MusicPlayer class. These variables are accessible within any method in the class, giving them object-level scope. For instance,
self.playlist could be accessed and modified within any method of our
Methods in a Class can also have local variables, just like in a standalone function. These are temporary and exist only as long as the method is running. Unlike instance variables, they aren't prefixed with
self. Once the method exits, these variables go away.
Instance Variable Example
class MusicPlayer: def __init__(self): self.playlist =  # Instance variable def add_track(self, track): self.playlist.append(track) player = MusicPlayer() # Create a MusicPlayer instance player.add_track("Track 1") # Call the add_track method print(player.playlist) # Prints: ["Track 1"]
In this example,
self.playlist is an instance variable. It's defined in the
__init__ method, and it's accessed and modified in the
add_track method. This variable is tied to the instance of the
MusicPlayer class, represented by
When we create an instance of
player = MusicPlayer(),
player has its own
playlist attribute. We can add tracks to
player's playlist by calling
player.add_track("Track 1"), which adds "Track 1" to the playlist.
playlist variable belongs to the
player object, and its value is preserved even after the
add_track method has been called. We can verify this by printing
player.playlist after the method call, which returns ["Track 1"].
This is the key feature of instance variables: they belong to an instance of the class, and their values are preserved for as long as the instance exists.
Local Variable Example
class MusicPlayer: def __init__(self): self.playlist =  # Instance variable def add_track(self, track): track_to_add = track + " (added)" # Local variable self.playlist.append(track_to_add) player = MusicPlayer() # Create a MusicPlayer instance player.add_track("Track 1") # Call the add_track method print(player.playlist) # Prints: ["Track 1 (added)"]
In this version of the
track_to_add is a local variable. We create and use this variable within the
add_track method, and it goes out of scope (i.e., ceases to exist) when the method finishes running. If you try to print
track_to_add outside the method, you will get an error because it's not defined in that scope.
Functions vs Methods
You might be wondering about the terms 'functions' and 'methods' that have been used so far, here is how they differ from each other.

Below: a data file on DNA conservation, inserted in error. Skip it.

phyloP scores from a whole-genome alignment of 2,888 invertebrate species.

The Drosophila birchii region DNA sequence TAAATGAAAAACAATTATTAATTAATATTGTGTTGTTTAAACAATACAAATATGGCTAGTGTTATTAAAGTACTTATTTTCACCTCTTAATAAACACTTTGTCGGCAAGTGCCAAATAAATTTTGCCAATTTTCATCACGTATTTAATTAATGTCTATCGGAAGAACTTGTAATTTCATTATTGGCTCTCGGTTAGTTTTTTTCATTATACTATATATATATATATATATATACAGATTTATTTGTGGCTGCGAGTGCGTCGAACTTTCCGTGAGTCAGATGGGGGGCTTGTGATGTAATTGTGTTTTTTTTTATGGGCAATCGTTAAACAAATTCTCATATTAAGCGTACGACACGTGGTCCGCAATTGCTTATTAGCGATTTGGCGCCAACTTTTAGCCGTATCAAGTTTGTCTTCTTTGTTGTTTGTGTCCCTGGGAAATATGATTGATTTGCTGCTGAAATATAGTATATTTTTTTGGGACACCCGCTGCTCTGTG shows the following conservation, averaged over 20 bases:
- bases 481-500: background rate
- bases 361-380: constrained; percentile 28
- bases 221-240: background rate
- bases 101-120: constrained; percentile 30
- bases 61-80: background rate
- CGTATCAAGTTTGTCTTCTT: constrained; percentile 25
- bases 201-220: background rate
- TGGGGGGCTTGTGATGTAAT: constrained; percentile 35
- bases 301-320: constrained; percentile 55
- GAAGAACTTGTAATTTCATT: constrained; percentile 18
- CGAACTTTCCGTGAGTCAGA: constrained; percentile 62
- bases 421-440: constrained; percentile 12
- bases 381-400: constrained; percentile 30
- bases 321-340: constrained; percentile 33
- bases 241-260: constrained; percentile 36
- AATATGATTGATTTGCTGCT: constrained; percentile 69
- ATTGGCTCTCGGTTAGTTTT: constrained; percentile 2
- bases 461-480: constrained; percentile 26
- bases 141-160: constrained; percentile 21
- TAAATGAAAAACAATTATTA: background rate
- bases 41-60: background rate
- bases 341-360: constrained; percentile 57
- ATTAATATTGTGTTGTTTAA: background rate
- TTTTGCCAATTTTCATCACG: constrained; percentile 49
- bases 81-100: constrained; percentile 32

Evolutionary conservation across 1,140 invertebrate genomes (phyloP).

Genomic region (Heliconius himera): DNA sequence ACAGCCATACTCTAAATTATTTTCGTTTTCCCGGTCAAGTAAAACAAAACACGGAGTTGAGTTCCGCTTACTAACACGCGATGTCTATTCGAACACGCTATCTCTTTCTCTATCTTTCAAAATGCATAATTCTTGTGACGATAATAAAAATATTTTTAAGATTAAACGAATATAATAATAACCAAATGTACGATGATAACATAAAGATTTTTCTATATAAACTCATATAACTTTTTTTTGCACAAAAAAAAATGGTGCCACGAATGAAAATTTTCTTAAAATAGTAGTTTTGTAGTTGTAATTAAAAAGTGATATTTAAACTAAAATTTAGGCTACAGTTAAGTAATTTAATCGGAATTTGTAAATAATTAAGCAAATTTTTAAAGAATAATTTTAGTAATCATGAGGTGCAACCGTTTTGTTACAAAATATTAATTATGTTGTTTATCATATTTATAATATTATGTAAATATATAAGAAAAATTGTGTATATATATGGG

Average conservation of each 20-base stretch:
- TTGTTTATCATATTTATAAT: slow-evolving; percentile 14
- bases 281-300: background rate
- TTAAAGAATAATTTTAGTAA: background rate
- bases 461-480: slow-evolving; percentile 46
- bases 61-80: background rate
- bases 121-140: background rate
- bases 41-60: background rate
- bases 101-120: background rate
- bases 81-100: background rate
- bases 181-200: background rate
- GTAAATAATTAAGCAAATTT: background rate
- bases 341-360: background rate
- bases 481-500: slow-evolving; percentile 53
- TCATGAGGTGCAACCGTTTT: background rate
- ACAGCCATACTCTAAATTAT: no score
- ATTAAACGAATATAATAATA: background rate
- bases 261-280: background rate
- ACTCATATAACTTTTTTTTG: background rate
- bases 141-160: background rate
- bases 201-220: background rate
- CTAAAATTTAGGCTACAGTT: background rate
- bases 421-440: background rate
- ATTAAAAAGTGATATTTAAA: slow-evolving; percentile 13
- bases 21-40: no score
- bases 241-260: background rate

- Definition: A function is a piece of code that is called by its name and can be independent of a class, while a method is associated with an object and belongs to a class.
- Access to Data: A function operates on its input arguments and has access to the global scope, while a method has access to the instance and its associated attributes.
- Invocation: A function is called by its name independently, while a method is called on an instance of a class, such as
Keep in mind that these differences mainly pertain to the concept of OOP, and "function" and "method" can sometimes be used interchangeably in general coding conversations.
Build the Music Player
Now that we've established a solid understanding of the core principles of Python's object-oriented programming, let's put theory into practice. We're going to work with our
MusicPlayer class, a simplistic representation of a music player, allowing us to add and remove tracks, and control playback. This real-world example will help us visualize the concepts we've learned and see how they interact in a functional piece of code. Let's look at the entire code first and then we will break it down bit by bit.
class MusicPlayer: def __init__(self): self.playlist =  self.isPlaying = False self.currentTrack = None def add_track(self, track): self.playlist.append(track) def remove_track(self, track): if track in self.playlist: self.playlist.remove(track) def play(self): if self.playlist: self.currentTrack = self.playlist self.isPlaying = True def next_track(self): if self.playlist and self.currentTrack in self.playlist[:-1]: currentIndex = self.playlist.index(self.currentTrack) self.currentTrack = self.playlist[currentIndex + 1] def stop(self): self.isPlaying = False self.currentTrack = None
class MusicPlayer: def __init__(self): self.playlist =  self.isPlaying = False self.currentTrack = None
Here we're defining a class named
__init__ method is called when an instance of
MusicPlayer is created. It sets up the initial state of a
MusicPlayer object with three attributes:
currentTrack. These are instance variables, each
MusicPlayer object will have its own set of these variables.
Next, we have a set of methods that define the behaviors of a
def add_track(self, track): self.playlist.append(track)
add_track method adds a track to the playlist. It accesses the instance's playlist attribute with
self.playlist and appends the new track to it.
remove_track method removes a track from the playlist.
def remove_track(self, track): if track in self.playlist: self.playlist.remove(track)